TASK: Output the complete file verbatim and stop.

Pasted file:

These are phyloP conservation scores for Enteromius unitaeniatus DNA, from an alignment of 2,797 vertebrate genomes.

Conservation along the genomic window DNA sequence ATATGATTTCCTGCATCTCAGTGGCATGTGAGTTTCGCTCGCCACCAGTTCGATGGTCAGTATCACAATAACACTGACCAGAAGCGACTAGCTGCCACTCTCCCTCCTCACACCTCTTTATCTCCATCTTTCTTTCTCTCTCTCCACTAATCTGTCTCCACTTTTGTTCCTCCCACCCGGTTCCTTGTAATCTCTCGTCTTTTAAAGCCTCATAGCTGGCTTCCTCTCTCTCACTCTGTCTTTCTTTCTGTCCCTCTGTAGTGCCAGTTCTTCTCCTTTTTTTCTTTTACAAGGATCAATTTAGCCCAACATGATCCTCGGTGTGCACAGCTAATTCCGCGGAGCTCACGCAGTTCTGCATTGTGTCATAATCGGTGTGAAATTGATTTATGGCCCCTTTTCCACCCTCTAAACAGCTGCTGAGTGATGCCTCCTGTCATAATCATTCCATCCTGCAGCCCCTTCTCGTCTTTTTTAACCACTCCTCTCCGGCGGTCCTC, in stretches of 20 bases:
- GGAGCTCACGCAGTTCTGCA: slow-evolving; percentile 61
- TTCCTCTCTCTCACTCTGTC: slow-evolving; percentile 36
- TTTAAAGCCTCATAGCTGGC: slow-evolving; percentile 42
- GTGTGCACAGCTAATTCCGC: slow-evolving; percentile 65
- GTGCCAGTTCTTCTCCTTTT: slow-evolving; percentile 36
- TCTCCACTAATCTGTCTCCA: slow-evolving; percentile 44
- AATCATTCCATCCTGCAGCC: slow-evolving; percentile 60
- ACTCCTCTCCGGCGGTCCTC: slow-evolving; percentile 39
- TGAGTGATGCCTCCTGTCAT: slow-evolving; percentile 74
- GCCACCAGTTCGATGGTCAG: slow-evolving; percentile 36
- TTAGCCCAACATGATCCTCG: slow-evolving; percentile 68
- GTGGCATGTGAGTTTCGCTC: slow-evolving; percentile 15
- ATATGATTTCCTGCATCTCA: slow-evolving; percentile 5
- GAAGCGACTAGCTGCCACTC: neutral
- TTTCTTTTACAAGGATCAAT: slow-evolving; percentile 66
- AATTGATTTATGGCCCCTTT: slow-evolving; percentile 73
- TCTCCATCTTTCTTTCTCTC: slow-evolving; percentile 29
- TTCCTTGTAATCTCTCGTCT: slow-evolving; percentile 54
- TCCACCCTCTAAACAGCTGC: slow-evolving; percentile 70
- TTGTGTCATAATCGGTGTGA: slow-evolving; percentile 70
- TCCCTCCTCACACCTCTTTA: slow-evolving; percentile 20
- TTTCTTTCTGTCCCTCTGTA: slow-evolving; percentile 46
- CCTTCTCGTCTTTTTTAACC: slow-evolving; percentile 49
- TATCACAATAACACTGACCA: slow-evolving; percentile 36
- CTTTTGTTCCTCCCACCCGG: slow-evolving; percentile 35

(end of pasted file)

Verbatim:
These are phyloP conservation scores for Enteromius unitaeniatus DNA, from an alignment of 2,797 vertebrate genomes.

Conservation along the genomic window DNA sequence ATATGATTTCCTGCATCTCAGTGGCATGTGAGTTTCGCTCGCCACCAGTTCGATGGTCAGTATCACAATAACACTGACCAGAAGCGACTAGCTGCCACTCTCCCTCCTCACACCTCTTTATCTCCATCTTTCTTTCTCTCTCTCCACTAATCTGTCTCCACTTTTGTTCCTCCCACCCGGTTCCTTGTAATCTCTCGTCTTTTAAAGCCTCATAGCTGGCTTCCTCTCTCTCACTCTGTCTTTCTTTCTGTCCCTCTGTAGTGCCAGTTCTTCTCCTTTTTTTCTTTTACAAGGATCAATTTAGCCCAACATGATCCTCGGTGTGCACAGCTAATTCCGCGGAGCTCACGCAGTTCTGCATTGTGTCATAATCGGTGTGAAATTGATTTATGGCCCCTTTTCCACCCTCTAAACAGCTGCTGAGTGATGCCTCCTGTCATAATCATTCCATCCTGCAGCCCCTTCTCGTCTTTTTTAACCACTCCTCTCCGGCGGTCCTC, in stretches of 20 bases:
- GGAGCTCACGCAGTTCTGCA: slow-evolving; percentile 61
- TTCCTCTCTCTCACTCTGTC: slow-evolving; percentile 36
- TTTAAAGCCTCATAGCTGGC: slow-evolving; percentile 42
- GTGTGCACAGCTAATTCCGC: slow-evolving; percentile 65
- GTGCCAGTTCTTCTCCTTTT: slow-evolving; percentile 36
- TCTCCACTAATCTGTCTCCA: slow-evolving; percentile 44
- AATCATTCCATCCTGCAGCC: slow-evolving; percentile 60
- ACTCCTCTCCGGCGGTCCTC: slow-evolving; percentile 39
- TGAGTGATGCCTCCTGTCAT: slow-evolving; percentile 74
- GCCACCAGTTCGATGGTCAG: slow-evolving; percentile 36
- TTAGCCCAACATGATCCTCG: slow-evolving; percentile 68
- GTGGCATGTGAGTTTCGCTC: slow-evolving; percentile 15
- ATATGATTTCCTGCATCTCA: slow-evolving; percentile 5
- GAAGCGACTAGCTGCCACTC: neutral
- TTTCTTTTACAAGGATCAAT: slow-evolving; percentile 66
- AATTGATTTATGGCCCCTTT: slow-evolving; percentile 73
- TCTCCATCTTTCTTTCTCTC: slow-evolving; percentile 29
- TTCCTTGTAATCTCTCGTCT: slow-evolving; percentile 54
- TCCACCCTCTAAACAGCTGC: slow-evolving; percentile 70
- TTGTGTCATAATCGGTGTGA: slow-evolving; percentile 70
- TCCCTCCTCACACCTCTTTA: slow-evolving; percentile 20
- TTTCTTTCTGTCCCTCTGTA: slow-evolving; percentile 46
- CCTTCTCGTCTTTTTTAACC: slow-evolving; percentile 49
- TATCACAATAACACTGACCA: slow-evolving; percentile 36
- CTTTTGTTCCTCCCACCCGG: slow-evolving; percentile 35